- Cancer Information
- Managing side effects
- Sexuality, intimacy and cancer
- Overcoming specific challenges
- Fertility issues
Some cancer treatments can cause infertility (difficulty conceiving a baby), which can be temporary or permanent. If fertility is important to you, talk to your doctor before your treatment starts about the risks and your options. It may be possible to store your eggs, embryos, ovarian tissue or sperm for use in the future.
Learn more about:
- If female reproductive organs are affected
- If sperm production is affected
- Tips for managing fertility and treatment
When people learn that they may be permanently infertile, they often feel a great sense of loss. You may be devastated that you won’t have your own children or have more children, and you may worry about the impact of this on your relationships. Even if your family is complete or you didn’t want children, you may experience strong emotions. This can change how you feel about yourself as a sexual being and affect your sexuality.
As well as talking with your partner, it may help to talk with a counsellor, sex therapist, your GP or your cancer treatment team.
For more on this, see Fertility and cancer.
If female reproductive organs are affected
Surgery that removes part or all of the reproductive organs, such as the ovaries, fallopian tubes, uterus and cervix, will cause your periods to stop and you will be unable to conceive a child.
Depending on the type of chemotherapy drugs used and the dose, periods may become irregular but they often return after treatment ends. In some cases, periods stop permanently, leading to menopause.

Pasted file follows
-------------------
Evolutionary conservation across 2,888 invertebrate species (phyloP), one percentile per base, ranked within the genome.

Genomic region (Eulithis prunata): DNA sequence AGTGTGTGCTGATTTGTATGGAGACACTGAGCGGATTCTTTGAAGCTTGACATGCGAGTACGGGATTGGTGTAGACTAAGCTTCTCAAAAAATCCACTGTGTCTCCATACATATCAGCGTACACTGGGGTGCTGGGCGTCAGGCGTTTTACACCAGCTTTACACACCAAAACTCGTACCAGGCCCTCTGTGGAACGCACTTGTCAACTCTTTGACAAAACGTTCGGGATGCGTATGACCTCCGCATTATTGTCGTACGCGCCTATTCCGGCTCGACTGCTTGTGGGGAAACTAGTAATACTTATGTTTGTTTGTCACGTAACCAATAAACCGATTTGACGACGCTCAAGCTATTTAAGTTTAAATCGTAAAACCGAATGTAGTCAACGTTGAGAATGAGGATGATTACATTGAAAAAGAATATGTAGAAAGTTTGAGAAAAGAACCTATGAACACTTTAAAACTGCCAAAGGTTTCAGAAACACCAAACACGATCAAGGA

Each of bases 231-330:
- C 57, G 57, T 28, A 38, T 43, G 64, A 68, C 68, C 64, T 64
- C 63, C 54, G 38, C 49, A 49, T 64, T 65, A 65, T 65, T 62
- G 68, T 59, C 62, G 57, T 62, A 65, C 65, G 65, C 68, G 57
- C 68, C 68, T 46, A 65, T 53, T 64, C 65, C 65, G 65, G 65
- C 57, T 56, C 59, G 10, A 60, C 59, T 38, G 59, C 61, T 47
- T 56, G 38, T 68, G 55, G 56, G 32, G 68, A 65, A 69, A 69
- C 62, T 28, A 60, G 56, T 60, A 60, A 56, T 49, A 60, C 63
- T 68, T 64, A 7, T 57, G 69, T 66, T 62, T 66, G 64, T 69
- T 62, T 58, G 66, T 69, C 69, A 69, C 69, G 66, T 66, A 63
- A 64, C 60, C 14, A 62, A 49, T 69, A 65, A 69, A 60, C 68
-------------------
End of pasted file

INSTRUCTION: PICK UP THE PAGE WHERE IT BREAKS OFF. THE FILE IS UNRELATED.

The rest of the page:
If sperm production is affected
Surgery for bladder, prostate or testicular cancer may damage the nerves for getting and keeping an erection. This may be temporary, but some people may not get strong erections again, or have permanent erection issues. If the problem is ongoing, ask your doctor about collecting sperm.
Chemotherapy may reduce or stop sperm production and affect the ability of sperm to move. This can sometimes cause temporary or permanent infertility.
If you have radiation therapy in the pelvic or groin area, you may have temporary or permanent fertility problems after treatment. If your testicles are outside the treatment area, they can usually be protected. Radiation therapy to the brain may damage the pituitary gland, which affects both the production of sperm and sex drive.
Tips for managing fertility and treatment
- If you think you may want to have children in the future, discuss ways to preserve or protect your fertility with a fertility specialist before cancer treatment begins.
- Share your feelings about any fertility issues with your partner, who may also be worried or grieving.
- Ask your doctor what precautions to use during treatment. You may need to use barrier contraception, such as condoms or female condoms, to reduce any potential risk of the treatments harming a developing baby or being toxic to your partner.
- Tell your cancer specialist immediately if you or your partner become pregnant during treatment.
- Consider having tests to check if your fertility has been affected.
Podcast: Sex and Cancer
Dr Margaret McGrath, Head of Discipline: Occupational Therapy, Sydney School of Health Sciences, The University of Sydney, NSW; Yvette Adams, Consumer; Dr Kimberley Allison, Out with Cancer study, Western Sydney University, NSW; Andreea Ardeleanu, Mental Health Accredited Social Worker, Cancer Counselling Service, Canberra Health Service, ACT; Kate Barber, 13 11 20 Consultant, Cancer Council Victoria; Dr Kerrie Clover, Senior Clinical Psychologist, Psycho-Oncology Service, Calvary Mater Newcastle, NSW; Maree Grier, Senior Clinical Psychologist, Royal Brisbane and Women’s Hospital, QLD; Mark Jenkin, Consumer; Bronwyn Jennings, Gynaecology Oncology Clinical Nurse Consultant, Mater Health, QLD; Dr Rosalie Power, Out with Cancer study, Western Sydney University, NSW; Dr Margaret Redelman OAM, Medical Practitioner and Clinical Psychosexual Therapist, Sydney, NSW; Kerry Santoro, Prostate Cancer Specialist Nurse Consultant, Southern Adelaide Local Health Network, SA; Simone Sheridan, Sexual Health Nurse Consultant, Sexual Health Services – Austin Health, Royal Talbot Rehabilitation Centre, VIC; Prof Jane Ussher, Chair, Women’s Heath Psychology and Chief Investigator, Out with Cancer study, Western Sydney University, NSW; Paula Watt, Clinical Psychologist, WOMEN Centre, WA.
View the Cancer Council NSW editorial policy.